March 16th, 2016

Lifelong Learning and New Opportunities

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You have probably heard me proclaim the joys of learning new things in weaving, so it will not surprise to hear that I am quite excited about Convergence 2016, the conference put on by the Handweavers Guild of America. Convergence is held in alternate years and moves locations to create access for as many regions as possible. This year it will be in Milwaukee, Wisconsin from July 30 – August 6 and I’m happy to report that we will have a booth (several, actually).

WEBS will be at Convergence 2016. Read more on the WEBS Blog at blog.yarn.com

I must admit, I’m kind of a conference junkie. They make me feel like I’m at an all-you-can-eat buffet created by master chefs – such an array of delicious choices and even if I can’t try them all, I can talk to others who taste the ones I haven’t. The scheduling is also very flexible, allowing one to dip a toe in with an afternoon workshop or go for total immersion with a multi-day class. One of the great advantages of a national conference is the chance to take a class with a teacher you might not get to experience otherwise. I have a friend who has taught weaving for several decades and she always signs up for Convergence classes because she wants to keep learning, both weaving techniques and teaching styles. I take this advice to heart and try to fit in at least one class amidst the busyness of our booth.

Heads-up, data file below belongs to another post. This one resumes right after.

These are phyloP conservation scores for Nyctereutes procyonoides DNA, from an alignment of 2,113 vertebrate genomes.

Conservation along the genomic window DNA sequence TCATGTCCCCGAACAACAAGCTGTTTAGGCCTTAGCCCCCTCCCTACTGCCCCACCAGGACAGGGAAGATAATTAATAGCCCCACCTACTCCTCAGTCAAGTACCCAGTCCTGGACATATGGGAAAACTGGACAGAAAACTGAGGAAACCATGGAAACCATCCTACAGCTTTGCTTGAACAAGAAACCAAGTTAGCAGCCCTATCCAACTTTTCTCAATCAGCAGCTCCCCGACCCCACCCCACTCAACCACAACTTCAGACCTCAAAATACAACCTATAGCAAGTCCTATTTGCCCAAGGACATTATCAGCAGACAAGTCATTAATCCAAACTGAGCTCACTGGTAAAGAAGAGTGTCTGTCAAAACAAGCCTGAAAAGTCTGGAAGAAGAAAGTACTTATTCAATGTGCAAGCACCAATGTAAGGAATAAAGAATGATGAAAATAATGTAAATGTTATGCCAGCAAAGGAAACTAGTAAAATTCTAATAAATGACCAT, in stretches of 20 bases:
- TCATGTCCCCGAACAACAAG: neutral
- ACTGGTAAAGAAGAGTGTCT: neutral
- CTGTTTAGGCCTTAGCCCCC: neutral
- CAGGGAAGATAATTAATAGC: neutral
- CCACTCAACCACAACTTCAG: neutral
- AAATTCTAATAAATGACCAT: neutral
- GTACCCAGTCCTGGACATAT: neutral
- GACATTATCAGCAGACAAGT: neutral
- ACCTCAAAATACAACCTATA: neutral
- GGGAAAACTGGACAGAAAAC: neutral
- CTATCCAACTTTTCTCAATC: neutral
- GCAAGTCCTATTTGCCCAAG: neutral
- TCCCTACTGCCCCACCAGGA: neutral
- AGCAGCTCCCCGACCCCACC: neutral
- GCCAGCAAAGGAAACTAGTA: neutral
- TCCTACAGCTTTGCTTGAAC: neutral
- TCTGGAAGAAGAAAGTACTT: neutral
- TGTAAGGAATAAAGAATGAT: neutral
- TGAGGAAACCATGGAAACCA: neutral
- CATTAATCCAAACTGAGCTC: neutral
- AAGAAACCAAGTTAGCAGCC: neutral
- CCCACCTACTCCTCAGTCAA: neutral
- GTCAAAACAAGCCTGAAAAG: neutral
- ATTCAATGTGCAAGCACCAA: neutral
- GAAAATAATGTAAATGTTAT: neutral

We’ll also have our booth loaded up with yarn, tools, books and more. Will we see you there?

March 14th, 2016

#learntoknit

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Have you always wanted to learn how to knit, but were intimidated by classes or didn’t think you had the time? Did you learn to knit oh-so-long ago and want a refresher?

Two-night Learn to Knit workshops at WEBS, sign up today! Read more on the WEBS Blog at blog.yarn.com

We have the perfect option for you! Learn To Knit is a 2-session workshop that walks you through the knit stitch and the purl stitch; depending on your learning curve, you might get some instruction in casting on and binding off, or learning knit/purl combinations. Patient, understanding instructors will give you just what you need (including needles and yarn!) to accomplish this craft-building skill. You’ll be off and stitching in no time!

Our first session starts tonight, but you can sign up for April:Wednesdays, 4/13, 4/27 6-8pm, or May: Tuesdays, 5/5, 5/19 6-8pm, now.

March 12th, 2016

Ready, Set, Knit! 437: Kathy talks with Becky Caraco

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This week Kathy talks with first time guest, and glass designer, Becky Caraco. Kathy and Steve discovered Becky’s glass work stitch markers and buttons at TNNA in January.

Ready, Set, Knit! episode #437 - Kathy talks with Becky Caraco. Listen now on the WEBS Blog - blog.yarn.com

Becky began with ceramics classes but after a back injury turned to glass work and hasn’t looked back.  We’re thrilled to be carrying her work!

Steve’s Yarn Picks of the week:

Reminder:

This Weekend is our Spring Training Spinning Event! Tomorrow March 13th noon – 5. And don’t forget to take advantage of our limited Special Fiber Packs for the event!

You can still get on the waitlist for our first ever WEBS Retreat in September.

Upcoming Events:

WEBS will be at DFW Fiber Fest April 1-3!

Our 42nd Anniversary Sale begins April 1st.

The 14th Annual Tent Sale happens May 14th and 15th, and don’t forget the 12th Annual Fleece Market on May 14th.

Be sure to check out all of our upcoming Events here.

Right click or CTRL+click and Save As to download the MP3 of this Podcast Subscribe to Ready, Set, Knit! in iTunes Subscribe to the Ready, Set, Knit! Podcast RSS Feed

March 11th, 2016

My Discomfort Zone